Poly(lactic-co-glycolic) acid (PLGA) has attracted considerable interest as a base material for biomedical applications due to its: (i) biocompatibility; (ii) tailored biodegradation rate (depending on the molecular weight and copolymer ratio); (iii) approval for clinical use in humans by the U.S. Food and Drug Administration (FDA); (iv) potential to modify surface properties to provide better interaction with biological materials; and (v) suitability for export to countries and cultures where implantation of animal-derived products is unpopular. This paper critically reviews the scientific challenge of manufacturing PLGA-based materials with suitable properties and shapes for specific biomedical applications, with special emphasis on bone tissue engineering. The analysis of the state of the art in the field reveals the presence of current innovative techniques for scaffolds and material manufacturing that are currently opening the way to prepare biomimetic PLGA substrates able to modulate cell interaction for improved substitution, restoration, or enhancement of bone tissue function.

An Overview of Poly(Lactic-co-Glycolic) Acid (PLGA) as Biomaterials for Bone Tissue Engineering / Gentile, Piergiorgio; Chiono, Valeria; Carmagnola, Irene. - In: INTERNATIONAL JOURNAL OF MOLECULAR SCIENCES. - ISSN 1422-0067. - 15:(2014), pp. 3640-3659. [10.3390/ijms15033640]

An Overview of Poly(Lactic-co-Glycolic) Acid (PLGA) as Biomaterials for Bone Tissue Engineering

GENTILE, PIERGIORGIO;CHIONO, VALERIA;CARMAGNOLA, IRENE
2014

Abstract

Poly(lactic-co-glycolic) acid (PLGA) has attracted considerable interest as a base material for biomedical applications due to its: (i) biocompatibility; (ii) tailored biodegradation rate (depending on the molecular weight and copolymer ratio); (iii) approval for clinical use in humans by the U.S. Food and Drug Administration (FDA); (iv) potential to modify surface properties to provide better interaction with biological materials; and (v) suitability for export to countries and cultures where implantation of animal-derived products is unpopular. This paper critically reviews the scientific challenge of manufacturing PLGA-based materials with suitable properties and shapes for specific biomedical applications, with special emphasis on bone tissue engineering. The analysis of the state of the art in the field reveals the presence of current innovative techniques for scaffolds and material manufacturing that are currently opening the way to prepare biomimetic PLGA substrates able to modulate cell interaction for improved substitution, restoration, or enhancement of bone tissue function.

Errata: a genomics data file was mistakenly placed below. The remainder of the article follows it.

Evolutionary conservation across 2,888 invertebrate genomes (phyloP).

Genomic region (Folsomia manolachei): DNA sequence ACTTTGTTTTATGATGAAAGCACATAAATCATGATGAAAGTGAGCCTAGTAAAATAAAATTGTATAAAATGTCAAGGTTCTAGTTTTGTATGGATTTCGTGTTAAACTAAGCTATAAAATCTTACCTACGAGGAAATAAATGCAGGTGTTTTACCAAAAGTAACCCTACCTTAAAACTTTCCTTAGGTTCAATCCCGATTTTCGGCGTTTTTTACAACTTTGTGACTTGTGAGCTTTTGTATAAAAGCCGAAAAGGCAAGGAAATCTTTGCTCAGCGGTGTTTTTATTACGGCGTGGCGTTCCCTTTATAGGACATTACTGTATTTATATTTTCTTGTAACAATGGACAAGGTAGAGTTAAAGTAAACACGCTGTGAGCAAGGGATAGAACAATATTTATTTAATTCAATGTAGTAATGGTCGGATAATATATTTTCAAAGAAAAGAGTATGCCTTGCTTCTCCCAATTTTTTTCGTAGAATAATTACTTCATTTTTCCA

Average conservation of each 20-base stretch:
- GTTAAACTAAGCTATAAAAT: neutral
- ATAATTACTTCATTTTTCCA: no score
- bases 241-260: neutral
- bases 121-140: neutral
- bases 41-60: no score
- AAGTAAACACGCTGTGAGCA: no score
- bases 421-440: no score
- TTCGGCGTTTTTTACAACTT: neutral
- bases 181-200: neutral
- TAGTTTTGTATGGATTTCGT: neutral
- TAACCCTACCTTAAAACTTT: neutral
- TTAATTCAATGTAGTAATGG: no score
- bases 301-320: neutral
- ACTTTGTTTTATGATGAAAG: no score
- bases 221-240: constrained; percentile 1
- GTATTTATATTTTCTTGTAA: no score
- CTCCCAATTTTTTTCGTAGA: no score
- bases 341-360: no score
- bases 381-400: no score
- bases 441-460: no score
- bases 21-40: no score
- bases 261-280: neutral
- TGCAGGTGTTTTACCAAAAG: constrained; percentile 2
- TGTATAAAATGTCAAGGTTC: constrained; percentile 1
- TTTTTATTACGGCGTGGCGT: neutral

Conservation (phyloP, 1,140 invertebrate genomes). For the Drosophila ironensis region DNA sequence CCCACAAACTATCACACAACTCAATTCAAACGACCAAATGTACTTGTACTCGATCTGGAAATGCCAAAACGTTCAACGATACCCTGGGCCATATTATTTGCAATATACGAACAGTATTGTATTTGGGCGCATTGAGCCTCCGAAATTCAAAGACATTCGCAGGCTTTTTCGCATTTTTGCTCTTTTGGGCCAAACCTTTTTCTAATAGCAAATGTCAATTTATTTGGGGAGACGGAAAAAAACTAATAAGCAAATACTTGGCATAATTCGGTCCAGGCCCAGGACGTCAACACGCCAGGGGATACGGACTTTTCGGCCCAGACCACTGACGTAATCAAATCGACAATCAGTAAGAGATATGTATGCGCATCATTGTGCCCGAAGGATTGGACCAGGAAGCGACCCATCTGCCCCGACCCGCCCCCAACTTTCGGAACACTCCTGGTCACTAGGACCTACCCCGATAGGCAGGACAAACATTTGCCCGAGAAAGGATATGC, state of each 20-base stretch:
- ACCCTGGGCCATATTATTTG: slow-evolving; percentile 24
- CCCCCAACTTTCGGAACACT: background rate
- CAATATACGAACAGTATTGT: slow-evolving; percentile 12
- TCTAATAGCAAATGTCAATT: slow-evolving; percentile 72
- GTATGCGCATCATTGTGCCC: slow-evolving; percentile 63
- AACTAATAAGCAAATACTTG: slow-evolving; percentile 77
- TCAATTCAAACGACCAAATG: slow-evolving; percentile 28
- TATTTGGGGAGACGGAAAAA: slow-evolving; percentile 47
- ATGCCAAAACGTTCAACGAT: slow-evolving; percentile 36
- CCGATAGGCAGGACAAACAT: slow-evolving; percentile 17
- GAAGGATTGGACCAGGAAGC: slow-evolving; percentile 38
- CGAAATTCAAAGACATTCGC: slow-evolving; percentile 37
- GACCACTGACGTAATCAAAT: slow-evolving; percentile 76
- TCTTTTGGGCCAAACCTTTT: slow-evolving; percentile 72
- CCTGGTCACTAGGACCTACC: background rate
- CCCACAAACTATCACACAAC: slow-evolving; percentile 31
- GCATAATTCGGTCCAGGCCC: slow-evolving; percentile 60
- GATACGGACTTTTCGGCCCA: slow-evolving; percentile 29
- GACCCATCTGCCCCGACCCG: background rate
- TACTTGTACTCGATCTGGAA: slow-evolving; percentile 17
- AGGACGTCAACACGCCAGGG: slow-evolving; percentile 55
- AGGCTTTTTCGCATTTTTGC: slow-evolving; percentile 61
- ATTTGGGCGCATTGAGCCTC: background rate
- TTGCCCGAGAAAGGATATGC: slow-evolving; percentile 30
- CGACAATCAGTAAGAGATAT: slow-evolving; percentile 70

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Utilizza questo identificativo per citare o creare un link a questo documento: http://hdl.handle.net/11583/2534487
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